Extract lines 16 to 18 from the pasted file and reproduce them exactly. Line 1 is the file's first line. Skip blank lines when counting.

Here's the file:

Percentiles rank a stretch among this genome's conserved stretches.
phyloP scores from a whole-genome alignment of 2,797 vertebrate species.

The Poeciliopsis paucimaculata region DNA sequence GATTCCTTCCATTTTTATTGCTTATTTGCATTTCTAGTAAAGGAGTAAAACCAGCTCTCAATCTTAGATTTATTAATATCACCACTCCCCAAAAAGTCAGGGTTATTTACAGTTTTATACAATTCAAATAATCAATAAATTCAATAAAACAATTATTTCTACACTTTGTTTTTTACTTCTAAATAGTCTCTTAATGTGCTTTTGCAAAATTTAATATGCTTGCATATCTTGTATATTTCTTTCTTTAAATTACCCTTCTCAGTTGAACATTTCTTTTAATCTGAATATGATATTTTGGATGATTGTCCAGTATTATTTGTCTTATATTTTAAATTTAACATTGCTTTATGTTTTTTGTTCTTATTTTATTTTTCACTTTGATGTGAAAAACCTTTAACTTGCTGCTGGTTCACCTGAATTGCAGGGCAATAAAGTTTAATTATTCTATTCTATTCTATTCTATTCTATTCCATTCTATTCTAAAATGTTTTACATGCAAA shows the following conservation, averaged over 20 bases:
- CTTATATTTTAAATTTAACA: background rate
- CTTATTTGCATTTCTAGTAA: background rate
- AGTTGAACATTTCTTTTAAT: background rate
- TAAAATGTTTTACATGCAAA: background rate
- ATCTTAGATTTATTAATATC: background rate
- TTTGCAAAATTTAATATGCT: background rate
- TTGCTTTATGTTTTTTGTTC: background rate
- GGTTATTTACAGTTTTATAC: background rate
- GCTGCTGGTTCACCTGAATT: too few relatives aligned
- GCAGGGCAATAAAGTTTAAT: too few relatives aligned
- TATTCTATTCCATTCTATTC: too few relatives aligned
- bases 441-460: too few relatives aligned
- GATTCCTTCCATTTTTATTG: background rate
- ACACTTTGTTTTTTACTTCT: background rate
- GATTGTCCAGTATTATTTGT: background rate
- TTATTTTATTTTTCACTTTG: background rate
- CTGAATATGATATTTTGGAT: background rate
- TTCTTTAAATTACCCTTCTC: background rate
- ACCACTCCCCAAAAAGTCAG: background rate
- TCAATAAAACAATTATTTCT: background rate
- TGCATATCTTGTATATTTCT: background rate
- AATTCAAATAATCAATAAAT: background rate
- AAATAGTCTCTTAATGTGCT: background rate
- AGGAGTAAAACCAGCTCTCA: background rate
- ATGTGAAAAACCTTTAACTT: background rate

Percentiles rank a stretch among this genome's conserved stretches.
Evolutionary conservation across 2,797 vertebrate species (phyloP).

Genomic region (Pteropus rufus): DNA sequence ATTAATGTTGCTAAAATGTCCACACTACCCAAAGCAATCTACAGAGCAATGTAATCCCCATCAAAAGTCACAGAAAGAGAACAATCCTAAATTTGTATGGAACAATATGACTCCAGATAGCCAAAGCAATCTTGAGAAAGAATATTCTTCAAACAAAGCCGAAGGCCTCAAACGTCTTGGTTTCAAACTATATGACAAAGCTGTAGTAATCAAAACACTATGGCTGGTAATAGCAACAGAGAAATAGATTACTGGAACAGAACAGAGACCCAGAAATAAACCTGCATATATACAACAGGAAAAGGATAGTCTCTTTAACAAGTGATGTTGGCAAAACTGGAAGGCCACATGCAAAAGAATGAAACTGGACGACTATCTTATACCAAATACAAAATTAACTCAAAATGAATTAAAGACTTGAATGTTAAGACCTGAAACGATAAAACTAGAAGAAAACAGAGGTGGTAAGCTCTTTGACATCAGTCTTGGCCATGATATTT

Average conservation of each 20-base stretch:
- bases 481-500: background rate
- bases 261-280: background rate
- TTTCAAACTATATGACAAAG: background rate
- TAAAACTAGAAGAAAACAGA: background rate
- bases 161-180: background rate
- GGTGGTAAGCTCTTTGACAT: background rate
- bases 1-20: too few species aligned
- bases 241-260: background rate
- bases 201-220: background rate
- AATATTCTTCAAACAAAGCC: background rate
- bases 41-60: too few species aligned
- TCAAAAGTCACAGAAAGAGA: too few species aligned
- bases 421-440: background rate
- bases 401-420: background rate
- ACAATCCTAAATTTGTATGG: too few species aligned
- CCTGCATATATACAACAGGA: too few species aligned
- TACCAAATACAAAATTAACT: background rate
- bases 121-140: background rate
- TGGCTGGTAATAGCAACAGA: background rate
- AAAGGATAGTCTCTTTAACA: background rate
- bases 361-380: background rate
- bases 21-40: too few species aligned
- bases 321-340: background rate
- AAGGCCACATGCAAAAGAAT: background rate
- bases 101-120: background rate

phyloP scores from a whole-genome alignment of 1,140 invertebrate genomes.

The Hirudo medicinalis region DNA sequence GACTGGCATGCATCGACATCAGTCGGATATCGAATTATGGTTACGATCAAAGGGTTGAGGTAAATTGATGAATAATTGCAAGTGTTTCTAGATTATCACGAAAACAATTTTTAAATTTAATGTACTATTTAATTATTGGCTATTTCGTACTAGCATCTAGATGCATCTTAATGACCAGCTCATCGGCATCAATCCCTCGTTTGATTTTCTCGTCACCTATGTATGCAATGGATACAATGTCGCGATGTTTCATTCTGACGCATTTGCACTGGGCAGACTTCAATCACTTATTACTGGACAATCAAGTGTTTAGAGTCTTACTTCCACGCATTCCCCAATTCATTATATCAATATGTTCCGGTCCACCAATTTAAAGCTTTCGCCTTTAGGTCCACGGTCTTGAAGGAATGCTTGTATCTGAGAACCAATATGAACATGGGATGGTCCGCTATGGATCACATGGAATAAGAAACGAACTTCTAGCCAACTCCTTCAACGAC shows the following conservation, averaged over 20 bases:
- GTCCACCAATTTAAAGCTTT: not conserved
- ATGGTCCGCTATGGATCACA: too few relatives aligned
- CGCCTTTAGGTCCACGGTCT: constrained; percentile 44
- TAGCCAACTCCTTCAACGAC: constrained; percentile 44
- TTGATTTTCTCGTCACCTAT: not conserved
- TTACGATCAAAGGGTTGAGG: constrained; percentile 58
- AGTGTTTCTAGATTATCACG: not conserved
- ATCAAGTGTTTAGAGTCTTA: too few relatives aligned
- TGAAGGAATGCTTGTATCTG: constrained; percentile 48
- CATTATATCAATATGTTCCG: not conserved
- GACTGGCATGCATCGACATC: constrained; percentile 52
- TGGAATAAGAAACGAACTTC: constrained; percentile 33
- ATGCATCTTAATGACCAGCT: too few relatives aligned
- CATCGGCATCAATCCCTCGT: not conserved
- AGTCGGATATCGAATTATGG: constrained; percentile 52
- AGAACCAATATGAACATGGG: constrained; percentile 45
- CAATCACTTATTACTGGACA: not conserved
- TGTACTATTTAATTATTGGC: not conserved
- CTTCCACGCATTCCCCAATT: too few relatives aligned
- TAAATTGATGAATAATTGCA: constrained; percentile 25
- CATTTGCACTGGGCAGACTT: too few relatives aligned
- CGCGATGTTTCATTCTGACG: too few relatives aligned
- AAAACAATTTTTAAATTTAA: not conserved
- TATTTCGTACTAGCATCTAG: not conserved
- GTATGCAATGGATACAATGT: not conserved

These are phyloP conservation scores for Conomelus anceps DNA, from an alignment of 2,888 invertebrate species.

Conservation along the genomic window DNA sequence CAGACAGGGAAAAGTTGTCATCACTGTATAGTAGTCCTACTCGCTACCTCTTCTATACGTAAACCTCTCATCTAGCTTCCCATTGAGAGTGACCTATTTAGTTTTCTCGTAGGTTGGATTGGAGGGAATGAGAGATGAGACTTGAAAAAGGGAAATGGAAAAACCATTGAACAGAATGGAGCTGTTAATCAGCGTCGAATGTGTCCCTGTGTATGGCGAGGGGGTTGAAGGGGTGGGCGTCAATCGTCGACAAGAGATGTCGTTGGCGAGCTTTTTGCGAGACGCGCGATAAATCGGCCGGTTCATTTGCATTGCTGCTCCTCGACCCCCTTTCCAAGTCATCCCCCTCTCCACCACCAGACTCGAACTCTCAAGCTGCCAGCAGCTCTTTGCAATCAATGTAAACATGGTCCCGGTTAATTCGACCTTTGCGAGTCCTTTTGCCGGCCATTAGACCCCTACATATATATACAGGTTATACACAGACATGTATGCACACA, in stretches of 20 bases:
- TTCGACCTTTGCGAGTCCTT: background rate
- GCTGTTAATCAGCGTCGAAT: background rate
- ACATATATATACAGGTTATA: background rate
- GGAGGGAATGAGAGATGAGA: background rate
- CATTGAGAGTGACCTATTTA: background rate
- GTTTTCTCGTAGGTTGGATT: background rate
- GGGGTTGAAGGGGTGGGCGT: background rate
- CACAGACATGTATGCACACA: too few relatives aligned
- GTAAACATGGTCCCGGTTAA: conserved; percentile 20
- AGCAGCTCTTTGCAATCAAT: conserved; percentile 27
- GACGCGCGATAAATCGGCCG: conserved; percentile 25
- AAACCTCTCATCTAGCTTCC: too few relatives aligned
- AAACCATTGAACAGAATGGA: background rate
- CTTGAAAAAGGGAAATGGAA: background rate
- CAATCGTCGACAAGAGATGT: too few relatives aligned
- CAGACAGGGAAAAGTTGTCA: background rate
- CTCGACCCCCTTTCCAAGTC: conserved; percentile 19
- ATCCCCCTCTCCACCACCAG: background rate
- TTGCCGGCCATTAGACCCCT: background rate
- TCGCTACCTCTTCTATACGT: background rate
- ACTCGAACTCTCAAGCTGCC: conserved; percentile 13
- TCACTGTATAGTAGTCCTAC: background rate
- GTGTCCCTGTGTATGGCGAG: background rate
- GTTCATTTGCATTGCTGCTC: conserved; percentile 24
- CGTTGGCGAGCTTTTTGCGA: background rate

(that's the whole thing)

- GATTCCTTCCATTTTTATTG: background rate
- ACACTTTGTTTTTTACTTCT: background rate
- GATTGTCCAGTATTATTTGT: background rate